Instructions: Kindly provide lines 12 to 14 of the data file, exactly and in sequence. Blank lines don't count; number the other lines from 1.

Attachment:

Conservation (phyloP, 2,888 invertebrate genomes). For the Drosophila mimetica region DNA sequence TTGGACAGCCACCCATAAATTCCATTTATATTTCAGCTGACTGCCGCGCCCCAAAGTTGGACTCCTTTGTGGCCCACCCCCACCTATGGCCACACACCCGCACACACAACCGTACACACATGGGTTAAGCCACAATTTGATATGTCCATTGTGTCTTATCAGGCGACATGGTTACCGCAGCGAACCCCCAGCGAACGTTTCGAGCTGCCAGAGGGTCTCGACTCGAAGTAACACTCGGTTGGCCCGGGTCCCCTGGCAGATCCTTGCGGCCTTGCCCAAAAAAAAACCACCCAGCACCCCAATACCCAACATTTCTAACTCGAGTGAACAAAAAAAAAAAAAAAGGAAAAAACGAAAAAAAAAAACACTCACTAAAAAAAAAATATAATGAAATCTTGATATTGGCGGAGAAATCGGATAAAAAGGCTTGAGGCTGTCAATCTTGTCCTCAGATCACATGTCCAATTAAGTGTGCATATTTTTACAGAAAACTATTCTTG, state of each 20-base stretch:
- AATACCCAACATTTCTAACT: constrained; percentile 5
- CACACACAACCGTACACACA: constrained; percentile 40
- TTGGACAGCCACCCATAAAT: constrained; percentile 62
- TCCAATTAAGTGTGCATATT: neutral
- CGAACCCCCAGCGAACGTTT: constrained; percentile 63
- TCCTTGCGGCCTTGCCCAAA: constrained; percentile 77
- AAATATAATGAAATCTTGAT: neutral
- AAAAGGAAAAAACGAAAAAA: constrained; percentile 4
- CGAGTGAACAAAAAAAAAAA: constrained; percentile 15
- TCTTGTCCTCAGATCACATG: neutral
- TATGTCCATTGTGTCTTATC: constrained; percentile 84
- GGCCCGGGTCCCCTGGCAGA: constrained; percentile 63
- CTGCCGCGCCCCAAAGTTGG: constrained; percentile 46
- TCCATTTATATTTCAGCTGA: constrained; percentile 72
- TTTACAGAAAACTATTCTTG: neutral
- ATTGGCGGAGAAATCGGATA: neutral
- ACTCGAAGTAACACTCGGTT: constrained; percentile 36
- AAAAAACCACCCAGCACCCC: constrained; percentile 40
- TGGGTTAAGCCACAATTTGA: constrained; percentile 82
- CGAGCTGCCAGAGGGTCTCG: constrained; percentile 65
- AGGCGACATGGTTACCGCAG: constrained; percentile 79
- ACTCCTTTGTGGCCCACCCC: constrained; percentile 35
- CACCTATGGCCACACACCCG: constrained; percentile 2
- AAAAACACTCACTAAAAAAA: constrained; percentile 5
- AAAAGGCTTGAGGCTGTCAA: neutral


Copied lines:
- TATGTCCATTGTGTCTTATC: constrained; percentile 84
- GGCCCGGGTCCCCTGGCAGA: constrained; percentile 63
- CTGCCGCGCCCCAAAGTTGG: constrained; percentile 46